Nov 30 2008
Having written some scary diaries on water scarcity, tainted foods and global food shortages among others, it’s high time to write about something positive for this festive holiday. Like the types of foods that would boost your moods in these recessionary (and uncertain) times. Recent research has confirmed the existence of a link between eating certain types of foods and the act of feeling better, relaxed and even happy. Further research from the University of Cambridge in England found regularly skipping, or skimping on meals can mean you’re not getting enough serotonin, a brain chemical that helps keep anger in check. Serotonin needs the amino acid tryptophan (also known as the turkey drug, more on that below) to work, and it only comes from food.
Eating for a better mood boils down to this simple exercise: control your blood sugars by eating every 4 to 5 hours throughout the day, eat a diet rich in soluble fiber, and incorporate foods rich in omega 3 fats, folic acid, B12 and Vitamin D – four nutrients that all researchers have found to be mood lifting.
Which foods, you ask. And will it be expensive?
Nov 28 2008
Being born into a family of hoteliers had some advantages, to be sure. As a kid I used to spend most of my winter time reading in the hotel larder because it was quiet, the overhead lighting was good and the smells were reassuring. And it was also a place where I could sneak in a few slices of bread and hack a bit of hard cheese, sit on my chair and dream about the origins of all the products we managed to store between bouts of reading. René Descartes liked to do his thinking in bed, I did mine in the larder. It was my domain throughout the winters and certainly not the place to be in the summertime as the hotel was taken over from April to October by a brigade of noisy, fellow loons.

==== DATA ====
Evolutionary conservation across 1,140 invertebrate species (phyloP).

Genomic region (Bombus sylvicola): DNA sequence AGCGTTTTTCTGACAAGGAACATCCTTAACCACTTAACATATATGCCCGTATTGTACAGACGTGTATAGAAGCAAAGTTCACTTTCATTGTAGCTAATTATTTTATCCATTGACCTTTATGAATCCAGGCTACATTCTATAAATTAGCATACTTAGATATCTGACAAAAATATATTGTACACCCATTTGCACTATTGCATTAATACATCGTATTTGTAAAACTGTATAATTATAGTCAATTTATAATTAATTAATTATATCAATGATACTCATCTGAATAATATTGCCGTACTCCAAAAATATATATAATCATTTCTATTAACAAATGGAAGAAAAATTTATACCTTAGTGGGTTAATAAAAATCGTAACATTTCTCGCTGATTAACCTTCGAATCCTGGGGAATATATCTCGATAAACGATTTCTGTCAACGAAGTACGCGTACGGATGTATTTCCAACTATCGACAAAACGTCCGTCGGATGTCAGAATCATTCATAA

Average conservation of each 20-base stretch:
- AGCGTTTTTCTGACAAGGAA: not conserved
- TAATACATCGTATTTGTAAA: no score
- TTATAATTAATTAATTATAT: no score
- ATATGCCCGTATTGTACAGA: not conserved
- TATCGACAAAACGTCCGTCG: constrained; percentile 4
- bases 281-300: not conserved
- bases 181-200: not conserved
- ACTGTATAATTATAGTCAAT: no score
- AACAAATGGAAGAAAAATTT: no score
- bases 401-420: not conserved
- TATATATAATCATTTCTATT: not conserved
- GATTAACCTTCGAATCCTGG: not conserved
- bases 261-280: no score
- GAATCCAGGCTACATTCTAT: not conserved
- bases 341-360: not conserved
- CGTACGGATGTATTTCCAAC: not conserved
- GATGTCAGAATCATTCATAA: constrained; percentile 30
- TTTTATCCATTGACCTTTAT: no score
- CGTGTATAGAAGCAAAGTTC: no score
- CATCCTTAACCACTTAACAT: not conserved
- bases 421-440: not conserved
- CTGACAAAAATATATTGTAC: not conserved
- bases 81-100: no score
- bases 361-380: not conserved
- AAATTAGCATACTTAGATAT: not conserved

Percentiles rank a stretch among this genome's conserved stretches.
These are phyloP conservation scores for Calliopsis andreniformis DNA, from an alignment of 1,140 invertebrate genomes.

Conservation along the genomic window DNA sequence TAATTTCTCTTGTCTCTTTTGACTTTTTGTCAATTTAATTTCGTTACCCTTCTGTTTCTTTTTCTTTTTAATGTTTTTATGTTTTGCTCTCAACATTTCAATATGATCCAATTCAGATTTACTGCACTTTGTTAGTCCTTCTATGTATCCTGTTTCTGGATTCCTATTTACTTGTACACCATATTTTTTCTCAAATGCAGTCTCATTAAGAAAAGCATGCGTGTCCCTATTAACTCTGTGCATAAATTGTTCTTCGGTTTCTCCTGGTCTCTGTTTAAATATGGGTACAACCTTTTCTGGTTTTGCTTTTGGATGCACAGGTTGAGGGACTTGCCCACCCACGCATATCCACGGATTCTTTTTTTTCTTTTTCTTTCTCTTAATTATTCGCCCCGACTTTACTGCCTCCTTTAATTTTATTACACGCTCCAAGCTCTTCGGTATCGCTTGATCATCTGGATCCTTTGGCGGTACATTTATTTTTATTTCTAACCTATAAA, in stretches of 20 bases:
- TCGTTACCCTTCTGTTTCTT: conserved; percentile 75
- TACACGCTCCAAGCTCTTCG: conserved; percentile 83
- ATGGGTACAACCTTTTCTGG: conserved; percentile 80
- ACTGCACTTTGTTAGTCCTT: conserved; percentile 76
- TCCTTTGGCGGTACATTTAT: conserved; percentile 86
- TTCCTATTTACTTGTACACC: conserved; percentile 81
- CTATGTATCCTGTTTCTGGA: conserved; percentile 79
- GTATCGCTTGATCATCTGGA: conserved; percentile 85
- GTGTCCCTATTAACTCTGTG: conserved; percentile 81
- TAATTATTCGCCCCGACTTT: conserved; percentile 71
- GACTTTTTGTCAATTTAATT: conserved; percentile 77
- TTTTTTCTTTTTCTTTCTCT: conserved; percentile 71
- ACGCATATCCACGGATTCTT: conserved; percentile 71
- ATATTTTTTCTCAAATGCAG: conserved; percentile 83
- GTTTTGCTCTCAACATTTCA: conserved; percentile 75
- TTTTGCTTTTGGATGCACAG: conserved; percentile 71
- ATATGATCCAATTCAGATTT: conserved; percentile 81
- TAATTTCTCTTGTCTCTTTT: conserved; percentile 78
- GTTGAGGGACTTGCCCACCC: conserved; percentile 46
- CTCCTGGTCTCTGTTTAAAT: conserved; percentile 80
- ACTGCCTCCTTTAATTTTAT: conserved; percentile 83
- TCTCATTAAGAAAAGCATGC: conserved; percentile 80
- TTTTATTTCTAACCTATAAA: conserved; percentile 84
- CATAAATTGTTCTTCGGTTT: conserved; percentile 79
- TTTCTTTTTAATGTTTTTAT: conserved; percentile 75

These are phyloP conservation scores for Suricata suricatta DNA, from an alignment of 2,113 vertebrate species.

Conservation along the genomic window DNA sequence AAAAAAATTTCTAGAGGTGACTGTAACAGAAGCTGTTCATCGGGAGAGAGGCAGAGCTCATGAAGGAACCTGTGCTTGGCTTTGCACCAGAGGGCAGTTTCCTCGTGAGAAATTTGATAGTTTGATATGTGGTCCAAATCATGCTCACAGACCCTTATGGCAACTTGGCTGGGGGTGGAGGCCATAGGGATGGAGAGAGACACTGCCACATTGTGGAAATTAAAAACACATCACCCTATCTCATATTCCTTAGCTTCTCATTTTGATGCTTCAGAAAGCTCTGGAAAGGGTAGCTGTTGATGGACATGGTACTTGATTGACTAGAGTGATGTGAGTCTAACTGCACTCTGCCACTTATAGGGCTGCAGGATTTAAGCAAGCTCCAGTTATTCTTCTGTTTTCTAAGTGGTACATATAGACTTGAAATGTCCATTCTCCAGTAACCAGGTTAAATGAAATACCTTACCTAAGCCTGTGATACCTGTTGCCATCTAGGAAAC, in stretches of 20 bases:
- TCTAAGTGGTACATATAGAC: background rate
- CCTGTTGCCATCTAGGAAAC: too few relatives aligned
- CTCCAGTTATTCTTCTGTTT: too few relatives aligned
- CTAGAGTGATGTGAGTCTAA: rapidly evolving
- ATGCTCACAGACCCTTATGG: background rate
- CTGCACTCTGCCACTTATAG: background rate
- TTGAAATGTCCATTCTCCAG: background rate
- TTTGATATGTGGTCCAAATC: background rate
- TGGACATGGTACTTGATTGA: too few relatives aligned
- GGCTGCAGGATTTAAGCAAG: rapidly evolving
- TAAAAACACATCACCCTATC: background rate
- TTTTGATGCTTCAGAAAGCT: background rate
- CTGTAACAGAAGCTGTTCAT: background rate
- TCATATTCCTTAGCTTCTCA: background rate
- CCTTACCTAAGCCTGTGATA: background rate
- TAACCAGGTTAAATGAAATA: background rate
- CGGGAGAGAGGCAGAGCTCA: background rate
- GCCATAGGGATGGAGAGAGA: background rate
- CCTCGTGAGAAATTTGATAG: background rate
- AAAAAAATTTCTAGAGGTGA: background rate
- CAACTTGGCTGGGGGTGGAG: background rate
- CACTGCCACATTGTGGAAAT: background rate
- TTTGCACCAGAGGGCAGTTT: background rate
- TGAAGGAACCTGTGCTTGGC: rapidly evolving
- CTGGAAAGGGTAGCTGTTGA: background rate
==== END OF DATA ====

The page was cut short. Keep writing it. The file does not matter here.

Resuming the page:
So it was in that larder that I became seriously interested in food and I made a point of scrutinizing and itemizing every tin, bottle, bag, boxed spices, jars, blocks of cheese, preserves and all the hanging charcuterie; the country hams from various regions, the army of salamis, the rings of smoked sausages…I became an expert in label reading and developed a nose for sniffing out rancidity and spoiled goods.
Nov 19 2008
A couple of days ago I wrote this diary and copped quite a few unkind comments, mostly from misinformed posters and a handful of hardcore denialists. Yet the problems persist, and shooting the messenger rarely helps. But I’m a tough cookie, comfortable in the knowledge of what I know and write about and in this diary I’m basically tackling the same issues albeit from a different angle: “Big Pharma” and the multinational junk & processed foods companies (“Big Food”) which, worldwide, make gigantic profits on the back of unsuspecting consumers, specifically marketing non-nutritious food appealing to children and adults alike via disingenuous advertising.